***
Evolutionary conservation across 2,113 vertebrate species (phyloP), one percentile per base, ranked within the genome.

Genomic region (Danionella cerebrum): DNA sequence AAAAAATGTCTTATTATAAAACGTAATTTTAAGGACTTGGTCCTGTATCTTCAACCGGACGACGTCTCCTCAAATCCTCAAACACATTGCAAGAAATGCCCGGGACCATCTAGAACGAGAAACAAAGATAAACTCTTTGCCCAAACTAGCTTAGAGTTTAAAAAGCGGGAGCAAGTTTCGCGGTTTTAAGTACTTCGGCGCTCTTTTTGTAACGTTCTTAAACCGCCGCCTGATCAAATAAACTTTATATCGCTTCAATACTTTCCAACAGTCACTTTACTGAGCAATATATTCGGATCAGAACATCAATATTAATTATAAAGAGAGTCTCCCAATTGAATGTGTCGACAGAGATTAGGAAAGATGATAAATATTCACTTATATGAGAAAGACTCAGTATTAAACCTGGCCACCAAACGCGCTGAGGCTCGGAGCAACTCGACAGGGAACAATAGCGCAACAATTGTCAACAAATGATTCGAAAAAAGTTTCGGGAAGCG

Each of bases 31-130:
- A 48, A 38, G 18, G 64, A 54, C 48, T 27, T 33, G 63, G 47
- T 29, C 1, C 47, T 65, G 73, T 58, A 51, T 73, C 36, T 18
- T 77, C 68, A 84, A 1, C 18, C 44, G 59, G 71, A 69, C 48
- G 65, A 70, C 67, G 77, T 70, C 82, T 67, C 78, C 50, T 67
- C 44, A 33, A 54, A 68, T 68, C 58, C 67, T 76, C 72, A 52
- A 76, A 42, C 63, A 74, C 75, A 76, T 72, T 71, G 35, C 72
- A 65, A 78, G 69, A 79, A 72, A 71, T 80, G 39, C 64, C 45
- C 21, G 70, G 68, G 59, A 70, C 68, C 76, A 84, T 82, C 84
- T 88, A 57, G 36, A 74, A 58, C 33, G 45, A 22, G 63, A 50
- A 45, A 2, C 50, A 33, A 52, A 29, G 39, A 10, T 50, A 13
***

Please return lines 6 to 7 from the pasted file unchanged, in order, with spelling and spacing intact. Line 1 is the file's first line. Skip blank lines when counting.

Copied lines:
- T 77, C 68, A 84, A 1, C 18, C 44, G 59, G 71, A 69, C 48
- G 65, A 70, C 67, G 77, T 70, C 82, T 67, C 78, C 50, T 67